View over Galashiels
Roxburgh and Selkirk
Galashiels is a town and burgh on the border of Selkirkshire and Roxburghshire. The town stands on the Gala Water which in the vicinity forms the county border. Locally the name is frequently abbreviated to "Gala". It is a wee town in the heart of the Tweed Valley, with a population in 2001 of just 12,367. It has not been well discovered by tourists but offers those who come a fine location, views and parks as well as practical shopping facilities.
Galashiels is also a major commercial centre and central communication point for the region. The town is known for textile manufacturing, and is the location of Heriot-Watt University's School of Textiles and Design.
Channel Street is considered the main shopping street and has a pedestrian precinct and other traffic calming measures to ensure shopping in the town is a pleasurable experience. Most visitors will appreciate Bank Street gardens situated in the town centre. There is an award-winning war memorial by Robert Lorimer constructed in the style of a Peel Tower fronted by a statue of a Border Reiver.
Galashiels also has a multi-screen cinema on Market Street and along with several restaurants and night-clubs gives Galashiels a very urban and city-like feel despite its comparatively small population
The Old Town
Now a mixture of housing and a busy thoroughfare through town, this part of Galashiels has a market or Mercat Cross and is surrounded by remnants of the town's history, with a former cloth hall, the Gala Aisle, Tea Street in the neighbouring area.
- Church of Scotland:
- Baptist: Galashiels Baptist Church
- Episcopal: St Peter's
- Independent: Tweedbank Community Church
- United Reformed Church: Galashiels United Reformed Church
- Roman Catholic: Our Lady & St Andrew
A rare Glasite church stands somewhat hidden, sandwiched between mills and shop buildings on High Street, Botany Lane and Roxburgh Street. It is in danger of being lost to neglect.
To the west of the town there is an ancient earthwork known as the Picts' Work Ditch or Catrail. It extends many miles south and its height and width varies. There is no agreement about the purpose of the earthwork. Another ancient site on the north-western edge of the town, at Torwoodlee, is an Iron Age hill fort, with a later broch built in the Western quarter of the hill fort, and overlapping some of the defensive ditches of the original fort. The Romans destroyed the broch in AD 140, soon after it was completed.
The burgh's arms shows two foxes reaching up to eat plums from a tree, and the motto is Sour Plums. It is a reference to an incident in 1337 when a party of English soldiers were picking wild plums close to the town and were caught by Scots who slaughtered them all.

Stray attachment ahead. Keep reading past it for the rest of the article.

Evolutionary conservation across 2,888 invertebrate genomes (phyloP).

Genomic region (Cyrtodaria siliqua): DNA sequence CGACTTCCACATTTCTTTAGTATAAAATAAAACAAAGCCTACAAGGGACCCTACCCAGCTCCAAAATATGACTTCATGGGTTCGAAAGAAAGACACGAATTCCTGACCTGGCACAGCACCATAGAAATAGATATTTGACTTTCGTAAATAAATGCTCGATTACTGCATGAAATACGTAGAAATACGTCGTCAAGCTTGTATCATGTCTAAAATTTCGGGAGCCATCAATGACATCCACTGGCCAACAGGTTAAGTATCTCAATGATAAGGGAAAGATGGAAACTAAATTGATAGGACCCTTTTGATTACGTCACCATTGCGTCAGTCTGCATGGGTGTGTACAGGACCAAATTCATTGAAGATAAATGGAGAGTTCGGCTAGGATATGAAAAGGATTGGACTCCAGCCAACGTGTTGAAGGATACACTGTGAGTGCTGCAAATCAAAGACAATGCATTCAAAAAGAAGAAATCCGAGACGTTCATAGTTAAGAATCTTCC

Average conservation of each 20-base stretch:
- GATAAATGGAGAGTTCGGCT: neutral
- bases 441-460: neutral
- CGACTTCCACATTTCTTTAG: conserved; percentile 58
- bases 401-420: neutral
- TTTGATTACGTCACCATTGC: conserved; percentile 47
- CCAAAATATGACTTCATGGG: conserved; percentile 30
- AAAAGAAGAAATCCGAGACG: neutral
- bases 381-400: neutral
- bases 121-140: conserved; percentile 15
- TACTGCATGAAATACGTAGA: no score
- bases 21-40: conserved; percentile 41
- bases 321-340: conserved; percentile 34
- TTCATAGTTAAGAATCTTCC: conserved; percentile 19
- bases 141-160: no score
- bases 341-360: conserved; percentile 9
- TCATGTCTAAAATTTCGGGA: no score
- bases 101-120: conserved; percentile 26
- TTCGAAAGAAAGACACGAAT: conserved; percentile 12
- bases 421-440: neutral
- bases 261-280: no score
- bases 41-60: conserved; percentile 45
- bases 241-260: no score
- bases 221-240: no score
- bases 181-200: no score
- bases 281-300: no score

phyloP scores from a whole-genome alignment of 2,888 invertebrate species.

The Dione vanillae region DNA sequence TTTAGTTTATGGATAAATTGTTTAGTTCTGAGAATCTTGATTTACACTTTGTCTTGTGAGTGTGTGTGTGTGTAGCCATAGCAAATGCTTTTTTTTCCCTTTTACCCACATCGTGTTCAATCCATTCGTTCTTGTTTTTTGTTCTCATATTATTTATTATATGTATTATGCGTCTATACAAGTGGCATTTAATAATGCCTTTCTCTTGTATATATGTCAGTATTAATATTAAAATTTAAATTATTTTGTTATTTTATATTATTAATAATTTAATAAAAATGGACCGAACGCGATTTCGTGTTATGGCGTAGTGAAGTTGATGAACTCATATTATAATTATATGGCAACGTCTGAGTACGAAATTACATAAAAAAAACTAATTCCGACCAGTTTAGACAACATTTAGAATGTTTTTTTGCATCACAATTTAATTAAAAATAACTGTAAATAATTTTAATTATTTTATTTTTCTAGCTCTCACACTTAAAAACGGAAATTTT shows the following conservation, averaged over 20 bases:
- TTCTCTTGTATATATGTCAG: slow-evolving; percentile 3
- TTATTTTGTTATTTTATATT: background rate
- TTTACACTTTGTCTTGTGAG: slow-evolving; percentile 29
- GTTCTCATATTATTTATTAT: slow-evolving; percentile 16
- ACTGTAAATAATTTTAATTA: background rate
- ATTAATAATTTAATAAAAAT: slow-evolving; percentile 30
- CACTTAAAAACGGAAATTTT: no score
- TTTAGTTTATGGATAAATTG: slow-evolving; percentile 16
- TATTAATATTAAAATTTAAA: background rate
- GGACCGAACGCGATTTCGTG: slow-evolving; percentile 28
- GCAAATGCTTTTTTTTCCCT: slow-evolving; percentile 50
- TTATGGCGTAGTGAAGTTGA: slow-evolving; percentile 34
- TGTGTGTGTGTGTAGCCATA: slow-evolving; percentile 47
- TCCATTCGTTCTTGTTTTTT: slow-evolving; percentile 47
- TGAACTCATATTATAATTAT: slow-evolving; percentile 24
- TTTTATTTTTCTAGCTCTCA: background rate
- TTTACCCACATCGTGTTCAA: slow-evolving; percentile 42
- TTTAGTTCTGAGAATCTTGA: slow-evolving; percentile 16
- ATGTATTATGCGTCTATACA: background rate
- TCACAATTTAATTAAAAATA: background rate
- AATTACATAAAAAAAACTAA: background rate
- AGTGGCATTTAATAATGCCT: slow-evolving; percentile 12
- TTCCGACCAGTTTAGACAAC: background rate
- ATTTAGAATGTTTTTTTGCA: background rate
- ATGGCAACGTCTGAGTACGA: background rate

On a hillside to the north of the town, Buckholm Tower is a prominent structure which dates back to 1582 and replaced another tower built on the same site but destroyed around 1570.
In 1599 Galashiels received its burgh Charter, an event celebrated every summer since the 1930s by the "Braw Lads Gathering" with riders on horseback parading through the town.
Galashiels' population grew fast with through the textile trade with several mills. A connection with the town's mill history, the Mill Lade, still links the town from near the site of mills at Wheatlands Road, to Netherdale.
Robert Burns wrote two poems about Galashiels, "Sae Fair Her Hair" and "Braw Lads". The latter is sung by the some of the townsfolk each year at the Braw Lads Gathering. Sir Walter Scott built his home, Abbotsford, just across the River Tweed from Galashiels. The "Sir Walter Scott Way", a long-distance path from Moffat to Cockburnspath, passes through Galashiels.
There is some largely good-hearted rivalry between some of the Galashiels townsfolk and those of other towns hereabouts, particularly Hawick, the largest town in the area. Galashiels's citizens often refer to their rival as dirty Hawick while the 'Teries' retort that Galashiels's residents are pail merks, supposedly because their town was the last to be plumbed into the mains water system and so residents had to rely on buckets as toilets.
A tourism guide, based on the experiences of travellers, once described Galashiels as a place "which is hard to avoid" due to it being a transport hub and centrally based in the Borders and being "unwelcoming during the day" and having an "air of menace" about it at night. Itr seems a harsh reflection on what is a pretty Selkirkshire town.
Galashiels was also home to the author of the famous Scottish song, "Coulters Candy". Robert Coltart was a weaver in the town, but made confectionery also in nearby Melrose. The song was created as an advertisement, and hence was renamed as "Sugar Candy" when played by the BBC. The song is possibly better known by the first line of its chorus - "Ally, bally, ally bally bee". Coltart died in 1890.
- John Ruskin (1907). The Works of John Ruskin. Longmans, Green, and co.. pp. 613.
- Scottish Voices Project
- "Census 2001". Population figures. http://www.scotborders.gov.uk/outabout/aboutborders/townsize/index.html. Retrieved August 17, 2005.
- "BBC Voices Recording/Scottish Corpus". http://www.scottishcorpus.ac.uk/corpus/search/document.php?documentid=1572. Retrieved January 4, 2009.
- "Waverley Rail Project". Rail work figures. http://www.waverleyrailwayproject.co.uk. Retrieved October 2, 2009.